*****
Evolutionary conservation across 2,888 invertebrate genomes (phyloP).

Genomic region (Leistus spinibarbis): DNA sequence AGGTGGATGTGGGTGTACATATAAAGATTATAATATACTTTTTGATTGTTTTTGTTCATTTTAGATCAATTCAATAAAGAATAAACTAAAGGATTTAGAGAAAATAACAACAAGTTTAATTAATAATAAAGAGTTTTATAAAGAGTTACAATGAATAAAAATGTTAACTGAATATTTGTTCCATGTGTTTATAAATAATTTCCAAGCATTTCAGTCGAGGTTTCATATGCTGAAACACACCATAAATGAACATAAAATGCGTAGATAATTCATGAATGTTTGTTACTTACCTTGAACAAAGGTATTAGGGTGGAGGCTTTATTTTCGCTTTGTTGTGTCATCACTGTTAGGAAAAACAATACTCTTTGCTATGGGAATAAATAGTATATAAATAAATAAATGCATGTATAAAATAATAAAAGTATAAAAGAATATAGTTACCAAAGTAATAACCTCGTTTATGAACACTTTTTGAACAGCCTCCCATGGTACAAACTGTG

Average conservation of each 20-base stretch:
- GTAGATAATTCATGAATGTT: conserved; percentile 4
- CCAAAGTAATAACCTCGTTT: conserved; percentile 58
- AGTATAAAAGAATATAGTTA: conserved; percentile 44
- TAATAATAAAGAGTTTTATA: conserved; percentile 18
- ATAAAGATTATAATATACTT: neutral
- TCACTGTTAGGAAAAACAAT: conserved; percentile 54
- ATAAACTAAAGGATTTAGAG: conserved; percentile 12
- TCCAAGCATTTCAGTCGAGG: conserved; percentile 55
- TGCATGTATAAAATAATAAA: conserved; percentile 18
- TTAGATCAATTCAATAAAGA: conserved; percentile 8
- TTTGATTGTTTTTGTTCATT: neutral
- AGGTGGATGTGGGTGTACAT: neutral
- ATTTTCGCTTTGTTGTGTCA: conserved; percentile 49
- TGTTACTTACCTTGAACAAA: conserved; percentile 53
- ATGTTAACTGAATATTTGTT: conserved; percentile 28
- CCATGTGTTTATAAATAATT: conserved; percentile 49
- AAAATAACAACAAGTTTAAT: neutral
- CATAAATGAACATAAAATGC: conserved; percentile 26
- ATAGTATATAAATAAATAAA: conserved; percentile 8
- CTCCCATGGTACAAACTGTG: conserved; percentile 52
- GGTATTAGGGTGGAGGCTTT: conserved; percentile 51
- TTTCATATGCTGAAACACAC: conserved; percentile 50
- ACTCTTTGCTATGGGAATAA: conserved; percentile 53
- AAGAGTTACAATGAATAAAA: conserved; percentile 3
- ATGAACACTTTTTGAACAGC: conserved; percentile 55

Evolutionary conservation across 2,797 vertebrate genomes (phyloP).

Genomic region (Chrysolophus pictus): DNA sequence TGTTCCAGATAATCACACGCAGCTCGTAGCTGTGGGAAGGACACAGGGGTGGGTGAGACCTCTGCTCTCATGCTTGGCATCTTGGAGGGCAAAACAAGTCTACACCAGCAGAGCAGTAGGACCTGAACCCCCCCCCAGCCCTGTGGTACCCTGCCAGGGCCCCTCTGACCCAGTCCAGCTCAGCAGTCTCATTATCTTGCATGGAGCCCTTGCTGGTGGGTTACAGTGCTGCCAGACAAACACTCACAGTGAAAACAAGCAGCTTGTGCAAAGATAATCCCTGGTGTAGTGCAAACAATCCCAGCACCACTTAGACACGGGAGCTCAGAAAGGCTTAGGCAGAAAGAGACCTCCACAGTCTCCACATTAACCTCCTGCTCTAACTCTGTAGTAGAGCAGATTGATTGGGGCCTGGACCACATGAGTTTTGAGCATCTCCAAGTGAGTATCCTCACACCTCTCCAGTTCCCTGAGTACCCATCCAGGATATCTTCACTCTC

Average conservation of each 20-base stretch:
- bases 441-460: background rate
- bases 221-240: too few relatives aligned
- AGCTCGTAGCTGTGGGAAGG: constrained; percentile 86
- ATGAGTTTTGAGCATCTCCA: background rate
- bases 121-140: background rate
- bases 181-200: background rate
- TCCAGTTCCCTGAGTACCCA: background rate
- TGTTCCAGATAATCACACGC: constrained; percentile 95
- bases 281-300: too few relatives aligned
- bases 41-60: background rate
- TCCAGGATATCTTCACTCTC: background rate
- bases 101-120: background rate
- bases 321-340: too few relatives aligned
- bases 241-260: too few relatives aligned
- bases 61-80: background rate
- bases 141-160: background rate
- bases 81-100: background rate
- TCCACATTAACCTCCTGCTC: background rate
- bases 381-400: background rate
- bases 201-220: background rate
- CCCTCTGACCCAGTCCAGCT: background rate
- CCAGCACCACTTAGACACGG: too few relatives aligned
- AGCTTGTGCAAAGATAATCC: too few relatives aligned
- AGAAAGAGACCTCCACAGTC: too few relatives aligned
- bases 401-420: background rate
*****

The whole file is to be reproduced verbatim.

Evolutionary conservation across 2,888 invertebrate genomes (phyloP).

Genomic region (Leistus spinibarbis): DNA sequence AGGTGGATGTGGGTGTACATATAAAGATTATAATATACTTTTTGATTGTTTTTGTTCATTTTAGATCAATTCAATAAAGAATAAACTAAAGGATTTAGAGAAAATAACAACAAGTTTAATTAATAATAAAGAGTTTTATAAAGAGTTACAATGAATAAAAATGTTAACTGAATATTTGTTCCATGTGTTTATAAATAATTTCCAAGCATTTCAGTCGAGGTTTCATATGCTGAAACACACCATAAATGAACATAAAATGCGTAGATAATTCATGAATGTTTGTTACTTACCTTGAACAAAGGTATTAGGGTGGAGGCTTTATTTTCGCTTTGTTGTGTCATCACTGTTAGGAAAAACAATACTCTTTGCTATGGGAATAAATAGTATATAAATAAATAAATGCATGTATAAAATAATAAAAGTATAAAAGAATATAGTTACCAAAGTAATAACCTCGTTTATGAACACTTTTTGAACAGCCTCCCATGGTACAAACTGTG

Average conservation of each 20-base stretch:
- GTAGATAATTCATGAATGTT: conserved; percentile 4
- CCAAAGTAATAACCTCGTTT: conserved; percentile 58
- AGTATAAAAGAATATAGTTA: conserved; percentile 44
- TAATAATAAAGAGTTTTATA: conserved; percentile 18
- ATAAAGATTATAATATACTT: neutral
- TCACTGTTAGGAAAAACAAT: conserved; percentile 54
- ATAAACTAAAGGATTTAGAG: conserved; percentile 12
- TCCAAGCATTTCAGTCGAGG: conserved; percentile 55
- TGCATGTATAAAATAATAAA: conserved; percentile 18
- TTAGATCAATTCAATAAAGA: conserved; percentile 8
- TTTGATTGTTTTTGTTCATT: neutral
- AGGTGGATGTGGGTGTACAT: neutral
- ATTTTCGCTTTGTTGTGTCA: conserved; percentile 49
- TGTTACTTACCTTGAACAAA: conserved; percentile 53
- ATGTTAACTGAATATTTGTT: conserved; percentile 28
- CCATGTGTTTATAAATAATT: conserved; percentile 49
- AAAATAACAACAAGTTTAAT: neutral
- CATAAATGAACATAAAATGC: conserved; percentile 26
- ATAGTATATAAATAAATAAA: conserved; percentile 8
- CTCCCATGGTACAAACTGTG: conserved; percentile 52
- GGTATTAGGGTGGAGGCTTT: conserved; percentile 51
- TTTCATATGCTGAAACACAC: conserved; percentile 50
- ACTCTTTGCTATGGGAATAA: conserved; percentile 53
- AAGAGTTACAATGAATAAAA: conserved; percentile 3
- ATGAACACTTTTTGAACAGC: conserved; percentile 55

Evolutionary conservation across 2,797 vertebrate genomes (phyloP).

Genomic region (Chrysolophus pictus): DNA sequence TGTTCCAGATAATCACACGCAGCTCGTAGCTGTGGGAAGGACACAGGGGTGGGTGAGACCTCTGCTCTCATGCTTGGCATCTTGGAGGGCAAAACAAGTCTACACCAGCAGAGCAGTAGGACCTGAACCCCCCCCCAGCCCTGTGGTACCCTGCCAGGGCCCCTCTGACCCAGTCCAGCTCAGCAGTCTCATTATCTTGCATGGAGCCCTTGCTGGTGGGTTACAGTGCTGCCAGACAAACACTCACAGTGAAAACAAGCAGCTTGTGCAAAGATAATCCCTGGTGTAGTGCAAACAATCCCAGCACCACTTAGACACGGGAGCTCAGAAAGGCTTAGGCAGAAAGAGACCTCCACAGTCTCCACATTAACCTCCTGCTCTAACTCTGTAGTAGAGCAGATTGATTGGGGCCTGGACCACATGAGTTTTGAGCATCTCCAAGTGAGTATCCTCACACCTCTCCAGTTCCCTGAGTACCCATCCAGGATATCTTCACTCTC

Average conservation of each 20-base stretch:
- bases 441-460: background rate
- bases 221-240: too few relatives aligned
- AGCTCGTAGCTGTGGGAAGG: constrained; percentile 86
- ATGAGTTTTGAGCATCTCCA: background rate
- bases 121-140: background rate
- bases 181-200: background rate
- TCCAGTTCCCTGAGTACCCA: background rate
- TGTTCCAGATAATCACACGC: constrained; percentile 95
- bases 281-300: too few relatives aligned
- bases 41-60: background rate
- TCCAGGATATCTTCACTCTC: background rate
- bases 101-120: background rate
- bases 321-340: too few relatives aligned
- bases 241-260: too few relatives aligned
- bases 61-80: background rate
- bases 141-160: background rate
- bases 81-100: background rate
- TCCACATTAACCTCCTGCTC: background rate
- bases 381-400: background rate
- bases 201-220: background rate
- CCCTCTGACCCAGTCCAGCT: background rate
- CCAGCACCACTTAGACACGG: too few relatives aligned
- AGCTTGTGCAAAGATAATCC: too few relatives aligned
- AGAAAGAGACCTCCACAGTC: too few relatives aligned
- bases 401-420: background rate